Wednesday, November 28, 2007

Amos Oz: To Know a Woman

I was born into a house of readers. I was also born to a dad with very strong opinions, and a dad who WILL NOT read in translation. (Capitals for emphasis.) I have my own strong opinions, and I am a Jew who has such strong opinions about Israel that I can barely stand to have conversations about the country, and have pretty much given up ever returning to a faith that believes in a country that is wedded to war. These two factors being laid out upfront, I should not be a fan of Amos Oz, but I am.

I was brought (dragged) to a lecture Oz gave at my college, and I was reluctantly converted: I realized that maybe, just maybe, there was gray, even in my black and white view of Israel and Israelis. That's what Oz says, at least. He is an amazing, passionate man, and his writing is true to form. It reads as though it was written in English, and his spoken English is lyrical and funny, as well.

"To Know a Woman" has the plot of a short story, and though it is the length of a novel, it is not boring. Yoel, the (anti?)hero takes early retirement from the Israeli Secret Service, potentially the best in the world, we learn. He retires due to a crisis in his family that leads to him moving and forming a sort of urban kibbutz with his daughter, his mother, and his mother-in-law ("the grannies"). Yoel makes all of his decisions with a retired spy's caution, and with a retired spy's inability to process the true emotional meaning behind anything. What is really going on with his daughter, Yetta- is she feigning her "condition"? How can he balance the alliances between the two old women? What do the mysterious neighbors want from him? And what is he going to do with his days when he runs out of things to fix around the house?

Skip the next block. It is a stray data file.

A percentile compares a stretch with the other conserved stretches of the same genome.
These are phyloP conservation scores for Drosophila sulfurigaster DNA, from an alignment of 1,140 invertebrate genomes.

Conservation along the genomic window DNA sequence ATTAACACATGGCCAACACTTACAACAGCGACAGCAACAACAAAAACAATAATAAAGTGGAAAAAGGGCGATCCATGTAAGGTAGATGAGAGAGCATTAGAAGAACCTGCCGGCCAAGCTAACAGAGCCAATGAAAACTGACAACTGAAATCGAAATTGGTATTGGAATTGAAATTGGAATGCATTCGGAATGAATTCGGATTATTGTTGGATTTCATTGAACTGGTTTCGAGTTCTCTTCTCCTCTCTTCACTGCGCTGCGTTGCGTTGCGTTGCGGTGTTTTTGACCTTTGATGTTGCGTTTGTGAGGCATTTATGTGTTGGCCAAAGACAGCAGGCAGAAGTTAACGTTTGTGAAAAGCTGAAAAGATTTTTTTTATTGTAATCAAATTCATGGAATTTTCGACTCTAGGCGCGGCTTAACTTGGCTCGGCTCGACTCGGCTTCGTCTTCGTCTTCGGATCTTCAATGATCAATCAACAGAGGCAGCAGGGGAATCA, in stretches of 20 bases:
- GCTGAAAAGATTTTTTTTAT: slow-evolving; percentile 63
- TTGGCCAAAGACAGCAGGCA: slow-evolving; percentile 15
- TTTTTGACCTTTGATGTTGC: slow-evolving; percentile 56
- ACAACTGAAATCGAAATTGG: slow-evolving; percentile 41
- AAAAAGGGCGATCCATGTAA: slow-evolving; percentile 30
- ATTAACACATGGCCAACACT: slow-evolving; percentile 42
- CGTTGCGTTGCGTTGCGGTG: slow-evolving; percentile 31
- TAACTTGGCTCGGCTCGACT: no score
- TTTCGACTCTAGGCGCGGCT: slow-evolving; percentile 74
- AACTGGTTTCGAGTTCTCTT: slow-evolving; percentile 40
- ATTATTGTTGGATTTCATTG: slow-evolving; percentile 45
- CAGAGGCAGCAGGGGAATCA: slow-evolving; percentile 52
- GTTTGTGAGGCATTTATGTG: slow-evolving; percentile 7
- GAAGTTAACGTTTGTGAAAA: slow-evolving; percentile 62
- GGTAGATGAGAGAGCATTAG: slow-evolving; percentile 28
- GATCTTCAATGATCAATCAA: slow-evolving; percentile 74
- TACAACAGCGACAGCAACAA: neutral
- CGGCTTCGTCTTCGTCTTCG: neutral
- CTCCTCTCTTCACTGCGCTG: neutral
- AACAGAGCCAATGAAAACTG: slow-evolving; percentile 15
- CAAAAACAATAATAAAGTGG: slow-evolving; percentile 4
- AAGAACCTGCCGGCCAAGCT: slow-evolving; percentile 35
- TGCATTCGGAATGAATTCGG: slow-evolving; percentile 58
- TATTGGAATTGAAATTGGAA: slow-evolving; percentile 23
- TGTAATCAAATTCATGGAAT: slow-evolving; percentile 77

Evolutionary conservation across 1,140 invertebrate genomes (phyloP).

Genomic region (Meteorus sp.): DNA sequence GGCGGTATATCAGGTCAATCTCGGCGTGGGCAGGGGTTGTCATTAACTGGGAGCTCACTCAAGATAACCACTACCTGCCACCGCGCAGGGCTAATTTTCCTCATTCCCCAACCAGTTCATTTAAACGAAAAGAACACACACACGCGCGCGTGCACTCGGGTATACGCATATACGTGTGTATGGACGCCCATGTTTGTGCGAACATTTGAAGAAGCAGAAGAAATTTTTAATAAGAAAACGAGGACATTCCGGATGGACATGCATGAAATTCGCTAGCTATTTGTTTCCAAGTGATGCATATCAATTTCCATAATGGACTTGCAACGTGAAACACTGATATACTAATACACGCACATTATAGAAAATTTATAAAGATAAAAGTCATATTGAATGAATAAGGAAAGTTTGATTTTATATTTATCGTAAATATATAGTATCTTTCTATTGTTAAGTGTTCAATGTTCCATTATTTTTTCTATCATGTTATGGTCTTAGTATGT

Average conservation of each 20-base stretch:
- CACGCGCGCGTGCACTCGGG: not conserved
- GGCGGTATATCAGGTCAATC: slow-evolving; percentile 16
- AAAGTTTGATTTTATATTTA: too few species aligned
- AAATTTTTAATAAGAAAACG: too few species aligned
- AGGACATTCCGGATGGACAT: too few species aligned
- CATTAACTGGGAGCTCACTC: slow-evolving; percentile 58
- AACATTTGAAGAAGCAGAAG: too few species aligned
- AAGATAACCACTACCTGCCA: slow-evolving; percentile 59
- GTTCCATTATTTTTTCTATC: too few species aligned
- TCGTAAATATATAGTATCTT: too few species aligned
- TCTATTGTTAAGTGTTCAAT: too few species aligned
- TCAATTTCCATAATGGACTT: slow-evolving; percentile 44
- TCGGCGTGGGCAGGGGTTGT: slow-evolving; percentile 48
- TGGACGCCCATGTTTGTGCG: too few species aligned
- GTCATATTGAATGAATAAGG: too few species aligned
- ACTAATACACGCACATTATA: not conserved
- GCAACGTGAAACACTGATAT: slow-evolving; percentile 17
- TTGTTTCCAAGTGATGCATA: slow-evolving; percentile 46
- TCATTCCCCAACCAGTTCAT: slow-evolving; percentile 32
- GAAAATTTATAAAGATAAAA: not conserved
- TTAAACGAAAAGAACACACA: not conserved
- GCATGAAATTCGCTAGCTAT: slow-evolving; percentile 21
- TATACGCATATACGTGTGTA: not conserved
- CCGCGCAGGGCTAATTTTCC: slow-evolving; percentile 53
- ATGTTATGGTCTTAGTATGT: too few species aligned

Yoel's brother-in-law once told him that "everybody has the same secrets. Whether it's really true or not I don't know, and I believe there's even a small logical fallacy there. Once you compare secrets, they stop being secrets, so they're ruled out by definition. But if you don't compare them, how can you know if they're the same or different?" Yoel is torn by this question, and spends much of the book ruminating on the nature of his and others' secrets. Oz is adept at leading readers into the world of secrets, and sameness, and difference.


Anonymous said...

Daughtee's name is Netta, and the quotation about secrets belongs to the father-in-law, not the brother-in-law. Otherwise, I agree, but I kind of feel you skimmed through the book rather that really reading it